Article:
Ok, breathe. Write. Seeds to sow, cuttings to pot, an immense garden to hack and saw and haul. Its sunny and warm, its black as night and spitting sleet, its Puget squalls and double rainbows, its March and madness.
Two interesting plants have blossomed for the first time here, and my personal histories with both are intertwined. In northeast Sichuan in 2003 we came upon the remnants of fallen foliage in late October that could only have come from Sassafras tzumu, from a very small genus of trees with only three species worldwide; the American species, S. albidum, being very common (yet very beautiful) in the Northeast.
Sassafras tzumu is larger in all aspects- stature, foliage and flower- and has proven thus far to be a gratifying species for us in our garden; according to keen plantsmen who have grown it in their gardens of Pennsylvania, it has proven perfectly hardy.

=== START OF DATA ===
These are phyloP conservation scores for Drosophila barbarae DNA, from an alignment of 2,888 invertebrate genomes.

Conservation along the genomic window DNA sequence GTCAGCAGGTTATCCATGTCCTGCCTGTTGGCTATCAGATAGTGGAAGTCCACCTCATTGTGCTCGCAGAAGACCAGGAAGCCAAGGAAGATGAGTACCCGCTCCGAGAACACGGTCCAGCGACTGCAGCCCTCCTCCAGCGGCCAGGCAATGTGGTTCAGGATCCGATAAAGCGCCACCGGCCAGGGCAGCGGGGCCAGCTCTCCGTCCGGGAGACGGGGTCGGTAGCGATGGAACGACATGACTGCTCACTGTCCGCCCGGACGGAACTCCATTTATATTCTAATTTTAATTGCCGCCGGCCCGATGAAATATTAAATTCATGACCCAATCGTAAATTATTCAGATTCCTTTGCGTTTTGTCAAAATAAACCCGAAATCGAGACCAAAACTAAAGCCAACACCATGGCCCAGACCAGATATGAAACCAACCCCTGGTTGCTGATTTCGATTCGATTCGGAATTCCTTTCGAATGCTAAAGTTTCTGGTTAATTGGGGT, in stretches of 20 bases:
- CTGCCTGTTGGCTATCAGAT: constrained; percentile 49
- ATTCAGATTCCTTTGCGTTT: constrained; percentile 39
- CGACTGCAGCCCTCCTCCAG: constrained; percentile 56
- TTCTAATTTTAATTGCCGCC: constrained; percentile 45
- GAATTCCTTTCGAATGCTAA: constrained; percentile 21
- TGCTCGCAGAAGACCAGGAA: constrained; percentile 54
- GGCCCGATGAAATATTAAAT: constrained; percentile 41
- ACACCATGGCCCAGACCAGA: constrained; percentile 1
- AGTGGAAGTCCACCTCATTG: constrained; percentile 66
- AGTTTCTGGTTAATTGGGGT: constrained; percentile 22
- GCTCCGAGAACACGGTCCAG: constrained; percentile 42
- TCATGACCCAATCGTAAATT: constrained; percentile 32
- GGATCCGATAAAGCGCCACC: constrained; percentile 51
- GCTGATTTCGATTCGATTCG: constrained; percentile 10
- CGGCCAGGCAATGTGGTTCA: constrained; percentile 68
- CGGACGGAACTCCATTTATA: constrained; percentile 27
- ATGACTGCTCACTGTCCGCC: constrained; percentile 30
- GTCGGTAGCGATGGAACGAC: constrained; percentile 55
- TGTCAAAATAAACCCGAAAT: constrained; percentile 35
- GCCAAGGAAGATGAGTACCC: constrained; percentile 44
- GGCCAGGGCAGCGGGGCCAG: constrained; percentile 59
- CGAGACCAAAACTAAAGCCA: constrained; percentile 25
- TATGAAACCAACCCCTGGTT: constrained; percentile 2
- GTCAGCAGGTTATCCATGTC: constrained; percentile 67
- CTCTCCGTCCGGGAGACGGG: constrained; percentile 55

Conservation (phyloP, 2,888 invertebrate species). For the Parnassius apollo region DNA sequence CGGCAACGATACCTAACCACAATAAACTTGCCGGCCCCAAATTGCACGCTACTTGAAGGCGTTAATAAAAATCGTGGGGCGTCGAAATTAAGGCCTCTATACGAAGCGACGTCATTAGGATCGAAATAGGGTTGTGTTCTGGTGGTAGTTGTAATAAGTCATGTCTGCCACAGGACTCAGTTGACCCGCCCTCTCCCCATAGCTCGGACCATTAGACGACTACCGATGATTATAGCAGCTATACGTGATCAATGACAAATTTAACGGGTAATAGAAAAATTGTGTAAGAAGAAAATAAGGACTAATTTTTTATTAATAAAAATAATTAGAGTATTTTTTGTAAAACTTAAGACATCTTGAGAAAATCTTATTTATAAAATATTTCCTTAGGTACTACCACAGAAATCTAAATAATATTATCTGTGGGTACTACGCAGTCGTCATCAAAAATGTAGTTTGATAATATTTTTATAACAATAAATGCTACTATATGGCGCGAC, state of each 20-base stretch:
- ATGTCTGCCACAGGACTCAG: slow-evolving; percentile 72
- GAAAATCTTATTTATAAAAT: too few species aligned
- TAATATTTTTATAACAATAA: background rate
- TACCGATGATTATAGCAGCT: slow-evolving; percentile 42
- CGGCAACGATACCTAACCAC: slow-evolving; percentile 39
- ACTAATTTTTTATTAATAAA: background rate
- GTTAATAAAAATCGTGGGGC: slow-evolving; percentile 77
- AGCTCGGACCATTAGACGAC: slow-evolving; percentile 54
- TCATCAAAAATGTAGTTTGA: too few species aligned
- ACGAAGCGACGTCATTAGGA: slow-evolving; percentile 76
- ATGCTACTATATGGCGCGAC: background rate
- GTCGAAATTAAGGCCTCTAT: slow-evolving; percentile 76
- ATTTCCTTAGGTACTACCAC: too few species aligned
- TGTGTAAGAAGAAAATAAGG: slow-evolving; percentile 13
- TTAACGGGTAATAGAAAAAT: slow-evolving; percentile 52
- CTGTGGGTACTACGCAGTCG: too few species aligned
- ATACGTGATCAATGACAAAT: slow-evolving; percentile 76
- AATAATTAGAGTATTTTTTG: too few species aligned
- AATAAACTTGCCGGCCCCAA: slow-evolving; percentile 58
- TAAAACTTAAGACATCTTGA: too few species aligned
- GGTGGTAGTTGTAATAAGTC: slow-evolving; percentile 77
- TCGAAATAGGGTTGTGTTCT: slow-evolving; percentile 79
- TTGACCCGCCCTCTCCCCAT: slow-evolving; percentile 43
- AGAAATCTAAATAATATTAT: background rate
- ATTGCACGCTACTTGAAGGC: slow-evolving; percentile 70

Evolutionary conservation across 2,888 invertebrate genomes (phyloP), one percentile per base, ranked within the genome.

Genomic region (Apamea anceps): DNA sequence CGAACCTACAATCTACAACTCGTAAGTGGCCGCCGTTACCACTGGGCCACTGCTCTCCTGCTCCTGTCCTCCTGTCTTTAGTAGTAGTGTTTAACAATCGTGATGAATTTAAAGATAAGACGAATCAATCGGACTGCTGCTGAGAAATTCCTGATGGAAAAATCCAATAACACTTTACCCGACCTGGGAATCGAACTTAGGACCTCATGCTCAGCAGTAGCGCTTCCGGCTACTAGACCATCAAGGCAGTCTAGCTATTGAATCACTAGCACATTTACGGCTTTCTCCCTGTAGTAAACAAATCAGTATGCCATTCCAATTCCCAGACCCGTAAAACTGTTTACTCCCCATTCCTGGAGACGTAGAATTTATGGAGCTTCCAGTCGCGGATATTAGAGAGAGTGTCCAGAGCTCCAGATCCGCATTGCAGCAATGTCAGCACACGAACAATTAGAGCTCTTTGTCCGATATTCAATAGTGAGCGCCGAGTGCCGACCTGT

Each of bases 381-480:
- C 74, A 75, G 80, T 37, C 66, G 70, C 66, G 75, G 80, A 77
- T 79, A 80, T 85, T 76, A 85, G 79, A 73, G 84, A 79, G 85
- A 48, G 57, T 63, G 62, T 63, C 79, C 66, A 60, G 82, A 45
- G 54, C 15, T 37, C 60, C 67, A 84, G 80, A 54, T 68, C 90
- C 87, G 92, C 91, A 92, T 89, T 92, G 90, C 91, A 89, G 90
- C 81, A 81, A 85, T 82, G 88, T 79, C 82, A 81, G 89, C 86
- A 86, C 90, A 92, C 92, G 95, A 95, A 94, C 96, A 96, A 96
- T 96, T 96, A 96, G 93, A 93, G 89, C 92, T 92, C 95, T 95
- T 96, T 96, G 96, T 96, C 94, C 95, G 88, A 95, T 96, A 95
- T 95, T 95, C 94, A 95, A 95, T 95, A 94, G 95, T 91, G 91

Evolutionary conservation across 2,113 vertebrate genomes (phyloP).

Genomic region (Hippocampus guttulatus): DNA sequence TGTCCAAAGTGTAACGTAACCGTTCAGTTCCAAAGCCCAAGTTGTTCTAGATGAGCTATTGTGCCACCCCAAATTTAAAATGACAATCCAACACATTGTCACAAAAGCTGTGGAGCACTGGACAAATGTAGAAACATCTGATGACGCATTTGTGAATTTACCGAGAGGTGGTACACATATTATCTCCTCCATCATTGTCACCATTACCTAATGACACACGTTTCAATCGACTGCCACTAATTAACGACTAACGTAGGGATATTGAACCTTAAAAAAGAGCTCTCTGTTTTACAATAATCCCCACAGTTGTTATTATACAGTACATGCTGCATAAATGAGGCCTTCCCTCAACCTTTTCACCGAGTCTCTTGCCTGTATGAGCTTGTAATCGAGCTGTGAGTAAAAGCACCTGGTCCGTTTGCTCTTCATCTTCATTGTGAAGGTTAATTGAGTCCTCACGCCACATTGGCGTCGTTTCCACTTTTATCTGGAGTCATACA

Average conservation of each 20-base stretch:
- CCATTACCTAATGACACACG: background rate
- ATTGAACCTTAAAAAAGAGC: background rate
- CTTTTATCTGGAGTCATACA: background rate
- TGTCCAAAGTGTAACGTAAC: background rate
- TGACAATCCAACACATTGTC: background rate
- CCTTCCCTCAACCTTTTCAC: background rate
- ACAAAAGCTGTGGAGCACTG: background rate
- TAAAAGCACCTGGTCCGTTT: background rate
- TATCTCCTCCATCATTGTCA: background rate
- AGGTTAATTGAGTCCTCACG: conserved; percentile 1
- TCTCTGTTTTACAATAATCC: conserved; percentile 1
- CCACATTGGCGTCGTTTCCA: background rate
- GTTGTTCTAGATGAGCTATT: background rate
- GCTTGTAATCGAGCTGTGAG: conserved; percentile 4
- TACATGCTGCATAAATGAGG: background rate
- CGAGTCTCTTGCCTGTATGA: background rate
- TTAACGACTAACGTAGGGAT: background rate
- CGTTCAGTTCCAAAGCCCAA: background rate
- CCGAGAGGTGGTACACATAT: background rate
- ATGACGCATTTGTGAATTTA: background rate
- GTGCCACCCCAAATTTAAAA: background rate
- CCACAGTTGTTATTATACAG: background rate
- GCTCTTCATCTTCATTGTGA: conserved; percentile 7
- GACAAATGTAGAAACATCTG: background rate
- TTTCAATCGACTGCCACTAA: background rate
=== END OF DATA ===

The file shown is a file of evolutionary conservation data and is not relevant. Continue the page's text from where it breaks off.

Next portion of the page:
We returned to the area of Sichuan in 2004, much earlier in the season, hoping to find this species in fruit. Indeed we were rewarded for our efforts that year through the offering of several dozen seed harvested from the base of specimens which rose to 75′ or more, still colored richly in folial tints of burgundy and orange.
Curiously enough, growing amidst the Sassafras were specimens of a near dead-ringer in regards to foliage. Lindera obtusiloba var. heterophylla- also in the Lauraceae or Laurel Family, has, as does Sassafras, un-lobed, uni-lobed and bi-lobed foliage on the same individual. The stature of the Lindera however is much less, rising to only 20′.
Both species have blossomed for the first time this year, eight years after collecting and sowing their seed. These inaugural flowers are always like receiving postcards sent from long ago, when life as we then remembered was much different, reminding us of the precious qualities of the moment.